Anyone who lives with more than one member of Felis catus knows that our beloved felines love to smell each other’s anal…
Three years ago, health officials in China announced the first cases of infection with a “novel coronavirus.”
Dr. Zhang Jixian reported the first case on December 26, 2019 in a senior couple living in the residential community near her hospital in Wuhan. An expert in SARS, she recognized the triad of fever, cough, and an unusual pneumonia.
The earliest events remain a bit murky.
“On December 30th, China reported an outbreak of respiratory disease in Wuhan City, a major transportation hub about 700 miles south of Beijing with a population of more than 11 million people,” declared Nancy Messonnier, director of CDC’s National Center for Immunization and Respiratory Diseases, on January 17, 2020.
But I heard about it on NPR shortly after New Years.
My first COVID post was January 23: “I’m astonished at the speed with which geneticists and epidemiologists are zeroing in on the Wuhan coronavirus,” referring to the first viral genome sequence announced January 15. Sequencing viral genomes would evolve into a powerful tool of, well, viral evolution, with the US caught behind.
It’s been a hellish roller coaster ride, with terrible tragedy juxtaposed against some of the most astonishingly brilliant science I’ve ever encountered. I switched from covering rare genetic disease to following the erupting pandemic, reporting news, interpreting technical reports, and delving into the history of epidemiology.
I think about the origins often, comparing RNA sequences and trying to deduce how it happened.
The new pathogen SARS-CoV-2, or a direct predecessor, came from nature. Likely mammals such as bats carried viruses out of caves to who-knows-where, perhaps eventually a wet market or two, maybe following a stint at the Wuhan Institute of Virology. There the critically located tweak to the viral genome happened, intentionally or not, more than a single RNA base change. But somewhere along the journey, genetic changes to the virus’s Achilles heel (the receptor binding domain of the spike protein) happened, easing entry into human cells. I covered it all, returning to the origin theme because it still intrigues me.
Most of my posts ran here at DNA Science, several at Genetic Literacy Project, and a few at Medscape and MedPage Today. Early on, I sometimes had 2 COVID articles published on the same day; now it has trickled to one every few weeks.
At first I interviewed clinicians and researchers, until everyone became too busy to talk. Then government agencies like FDA and CDC, major medical and science journals, and clinical centers began holding regular webinars for health care providers and journalists so we could keep up. Dr. Fauci was a regular on my favorite, which JAMA sponsored, often speaking off-the-cuff in those days before hatred was irrationally turned on perhaps the greatest physician-scientist of our time.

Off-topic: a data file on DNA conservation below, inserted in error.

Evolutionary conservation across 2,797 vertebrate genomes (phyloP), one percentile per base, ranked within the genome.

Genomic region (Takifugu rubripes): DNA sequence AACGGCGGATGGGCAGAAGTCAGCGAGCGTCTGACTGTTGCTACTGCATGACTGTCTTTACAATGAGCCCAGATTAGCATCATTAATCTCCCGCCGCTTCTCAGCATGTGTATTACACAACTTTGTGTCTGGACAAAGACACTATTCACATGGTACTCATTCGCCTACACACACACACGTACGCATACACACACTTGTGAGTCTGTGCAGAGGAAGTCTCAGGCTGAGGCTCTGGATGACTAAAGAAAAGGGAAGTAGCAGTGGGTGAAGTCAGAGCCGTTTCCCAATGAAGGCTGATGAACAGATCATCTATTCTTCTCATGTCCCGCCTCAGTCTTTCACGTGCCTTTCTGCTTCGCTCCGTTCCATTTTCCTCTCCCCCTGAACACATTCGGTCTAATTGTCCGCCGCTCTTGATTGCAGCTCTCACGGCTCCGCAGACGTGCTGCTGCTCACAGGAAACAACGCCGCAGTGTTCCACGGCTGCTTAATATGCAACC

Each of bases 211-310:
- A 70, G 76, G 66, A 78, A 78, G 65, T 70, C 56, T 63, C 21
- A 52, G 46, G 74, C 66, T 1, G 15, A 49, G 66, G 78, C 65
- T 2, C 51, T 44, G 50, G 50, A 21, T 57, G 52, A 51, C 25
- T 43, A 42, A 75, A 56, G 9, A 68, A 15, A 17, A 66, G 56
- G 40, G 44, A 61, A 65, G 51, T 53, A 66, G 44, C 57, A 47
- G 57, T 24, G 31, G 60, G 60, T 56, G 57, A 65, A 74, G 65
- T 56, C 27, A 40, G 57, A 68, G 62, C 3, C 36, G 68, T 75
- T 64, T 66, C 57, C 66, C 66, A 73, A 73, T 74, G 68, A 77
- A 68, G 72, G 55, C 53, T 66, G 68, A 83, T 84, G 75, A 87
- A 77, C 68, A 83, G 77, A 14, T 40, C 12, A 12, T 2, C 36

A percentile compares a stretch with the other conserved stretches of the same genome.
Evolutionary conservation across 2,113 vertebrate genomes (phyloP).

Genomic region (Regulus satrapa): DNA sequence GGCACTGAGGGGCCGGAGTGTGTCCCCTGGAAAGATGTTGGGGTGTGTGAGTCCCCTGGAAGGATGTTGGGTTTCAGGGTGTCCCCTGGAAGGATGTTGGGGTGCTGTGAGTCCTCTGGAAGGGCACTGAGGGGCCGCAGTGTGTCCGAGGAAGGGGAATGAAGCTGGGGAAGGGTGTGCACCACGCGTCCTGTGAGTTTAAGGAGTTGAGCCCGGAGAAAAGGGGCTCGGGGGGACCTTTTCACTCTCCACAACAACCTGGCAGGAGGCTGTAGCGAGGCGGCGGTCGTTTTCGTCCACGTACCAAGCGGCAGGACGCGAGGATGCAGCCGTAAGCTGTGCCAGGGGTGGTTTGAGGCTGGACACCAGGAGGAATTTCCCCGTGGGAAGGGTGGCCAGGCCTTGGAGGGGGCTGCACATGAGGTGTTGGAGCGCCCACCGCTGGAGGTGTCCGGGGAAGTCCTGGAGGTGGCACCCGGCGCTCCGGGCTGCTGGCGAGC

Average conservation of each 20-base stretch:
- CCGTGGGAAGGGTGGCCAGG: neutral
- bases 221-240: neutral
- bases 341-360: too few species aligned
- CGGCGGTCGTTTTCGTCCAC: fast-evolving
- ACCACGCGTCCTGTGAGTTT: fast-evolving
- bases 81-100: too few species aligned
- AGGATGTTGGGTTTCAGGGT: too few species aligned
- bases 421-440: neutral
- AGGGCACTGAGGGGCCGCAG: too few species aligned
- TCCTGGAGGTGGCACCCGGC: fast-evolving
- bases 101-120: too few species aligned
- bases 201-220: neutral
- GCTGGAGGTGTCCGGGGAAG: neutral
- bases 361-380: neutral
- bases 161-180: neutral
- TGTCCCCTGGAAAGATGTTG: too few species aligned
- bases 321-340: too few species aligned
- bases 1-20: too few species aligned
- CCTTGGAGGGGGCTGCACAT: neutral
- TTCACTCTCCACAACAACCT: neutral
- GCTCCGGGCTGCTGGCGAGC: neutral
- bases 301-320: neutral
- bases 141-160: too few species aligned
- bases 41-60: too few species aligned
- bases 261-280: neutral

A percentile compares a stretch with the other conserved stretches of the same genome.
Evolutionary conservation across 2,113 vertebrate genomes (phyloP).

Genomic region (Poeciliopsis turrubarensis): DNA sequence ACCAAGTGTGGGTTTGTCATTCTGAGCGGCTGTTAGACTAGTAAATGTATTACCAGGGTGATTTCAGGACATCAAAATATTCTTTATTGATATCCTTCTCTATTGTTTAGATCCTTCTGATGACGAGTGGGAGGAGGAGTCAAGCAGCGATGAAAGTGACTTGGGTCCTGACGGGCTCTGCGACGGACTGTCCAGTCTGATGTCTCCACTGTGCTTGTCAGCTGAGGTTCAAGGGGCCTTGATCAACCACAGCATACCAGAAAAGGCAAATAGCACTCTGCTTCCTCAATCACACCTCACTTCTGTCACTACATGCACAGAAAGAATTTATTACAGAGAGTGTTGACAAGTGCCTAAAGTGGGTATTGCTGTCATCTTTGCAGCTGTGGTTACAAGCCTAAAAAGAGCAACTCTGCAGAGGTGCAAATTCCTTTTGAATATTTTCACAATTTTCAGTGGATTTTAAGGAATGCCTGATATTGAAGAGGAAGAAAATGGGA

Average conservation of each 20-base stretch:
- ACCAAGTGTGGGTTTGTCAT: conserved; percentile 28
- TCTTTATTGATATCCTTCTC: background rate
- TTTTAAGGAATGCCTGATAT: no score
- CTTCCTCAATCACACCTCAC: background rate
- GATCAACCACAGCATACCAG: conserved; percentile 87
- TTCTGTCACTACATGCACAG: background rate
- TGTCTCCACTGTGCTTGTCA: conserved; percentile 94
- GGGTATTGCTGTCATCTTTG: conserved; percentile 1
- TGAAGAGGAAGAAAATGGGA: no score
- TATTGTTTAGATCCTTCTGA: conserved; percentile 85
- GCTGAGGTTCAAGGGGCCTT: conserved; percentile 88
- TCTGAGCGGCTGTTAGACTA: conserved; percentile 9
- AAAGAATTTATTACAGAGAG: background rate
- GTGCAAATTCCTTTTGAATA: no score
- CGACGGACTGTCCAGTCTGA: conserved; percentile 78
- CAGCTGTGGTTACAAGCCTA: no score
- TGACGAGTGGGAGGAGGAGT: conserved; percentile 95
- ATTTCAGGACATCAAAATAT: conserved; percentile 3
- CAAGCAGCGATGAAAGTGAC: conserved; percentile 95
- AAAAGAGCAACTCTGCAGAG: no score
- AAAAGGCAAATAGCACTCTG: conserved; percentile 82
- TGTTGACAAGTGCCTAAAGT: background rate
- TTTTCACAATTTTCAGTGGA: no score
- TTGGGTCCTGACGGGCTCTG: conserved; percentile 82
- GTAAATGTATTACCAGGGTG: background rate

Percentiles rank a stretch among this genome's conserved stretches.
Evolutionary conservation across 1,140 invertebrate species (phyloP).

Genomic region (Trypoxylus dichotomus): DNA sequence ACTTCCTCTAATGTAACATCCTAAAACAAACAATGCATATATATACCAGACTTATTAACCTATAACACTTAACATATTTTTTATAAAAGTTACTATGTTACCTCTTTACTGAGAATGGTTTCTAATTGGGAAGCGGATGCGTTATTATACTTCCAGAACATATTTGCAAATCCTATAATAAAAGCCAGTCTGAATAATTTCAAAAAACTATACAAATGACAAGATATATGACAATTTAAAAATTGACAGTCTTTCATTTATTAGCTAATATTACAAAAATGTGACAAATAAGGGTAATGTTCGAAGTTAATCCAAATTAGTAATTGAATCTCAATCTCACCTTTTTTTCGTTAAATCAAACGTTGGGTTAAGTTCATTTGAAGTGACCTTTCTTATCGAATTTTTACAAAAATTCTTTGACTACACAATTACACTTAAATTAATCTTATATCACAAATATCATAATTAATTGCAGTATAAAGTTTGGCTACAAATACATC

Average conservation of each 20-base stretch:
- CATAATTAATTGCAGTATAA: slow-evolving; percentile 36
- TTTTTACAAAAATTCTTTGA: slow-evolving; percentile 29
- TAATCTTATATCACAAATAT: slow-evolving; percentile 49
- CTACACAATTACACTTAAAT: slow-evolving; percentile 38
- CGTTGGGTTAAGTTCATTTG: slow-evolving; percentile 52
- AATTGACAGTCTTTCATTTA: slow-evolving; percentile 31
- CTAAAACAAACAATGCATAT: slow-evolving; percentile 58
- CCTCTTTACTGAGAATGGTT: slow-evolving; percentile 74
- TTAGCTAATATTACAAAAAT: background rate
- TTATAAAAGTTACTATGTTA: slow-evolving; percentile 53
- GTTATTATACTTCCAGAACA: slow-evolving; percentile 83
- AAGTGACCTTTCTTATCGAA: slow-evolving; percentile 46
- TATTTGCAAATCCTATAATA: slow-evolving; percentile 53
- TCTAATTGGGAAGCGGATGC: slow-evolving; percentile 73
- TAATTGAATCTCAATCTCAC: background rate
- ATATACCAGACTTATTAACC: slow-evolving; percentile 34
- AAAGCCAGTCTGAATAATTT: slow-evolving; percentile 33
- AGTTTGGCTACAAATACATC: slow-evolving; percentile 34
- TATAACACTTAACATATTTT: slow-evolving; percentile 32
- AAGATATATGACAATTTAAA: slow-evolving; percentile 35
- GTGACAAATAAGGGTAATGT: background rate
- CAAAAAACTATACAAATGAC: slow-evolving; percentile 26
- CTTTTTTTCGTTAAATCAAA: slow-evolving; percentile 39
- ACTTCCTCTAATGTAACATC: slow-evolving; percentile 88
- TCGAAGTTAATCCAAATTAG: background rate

Other early speakers to the media would emerge as lead communicators as the pandemic wore on. I remember Dr. Leana Wen talking to me for a long time before CNN signed her on. And several of the key people in vaccine development shared their thoughts. At the same time, availability of preprints on medRxiv.org and bioRxiv kept journalists up-to-the-minute on research, albeit not yet peer-reviewed. With so many people dying, there simply wasn’t time for the protocols of normal scientific and medical publishing.
As viral genome sequences accrued and mRNA vaccines were taken off the shelf from SARS 1.0 circa 2004 and adapted to the new target, my background in genetics became ever more useful for explaining things: protective mutations; viral variants; natural selection in viral evolution; the choreography of the immune response to SARS-CoV-2 infection that could go into deadly overdrive; anatomy of the virus; and applying existing biotechnologies to develop diagnostics, vaccines, and treatments.
My most important post was one of the first to describe the anatomy of the enemy: From February 20, 2020, COVID-19 Vaccine Will Close in on the-Spikes. The most personal was when a new friend died (Sandy from the Mountains Dies, Leaving a Message to the Unvaxxed), epitomizing how not understanding science and being vulnerable to those who think they do can be lethal. My family tried to save her.
Along the way, I tuned out politicians’ absurd suggestions: inject bleach, take untested drugs, restrict flights into the US.
I watched in horror as the anti-vaccine movement gained momentum, opening the door to not only SARS-CoV-2 but to other pathogens, such as the highly infectious virus that causes measles. Today’s ignorance and arrogance will surely reverberate for decades.
I delved into past plagues and looked ahead to how SARS-CoV-2 would continue to evolve, including the viral point of view.
I screamed at the TV as news reports continued to focus on antibodies, when T cells were clearly calling the shots. Explain the biology!
I cringed at the misuse of classic terms from genetics – like wild type and gain-of-function – and their trumpeted new meanings tainted with the value judgment that is not part of science.
Here are my 100 COVID posts, a chronology of a killer virus, from the beginning.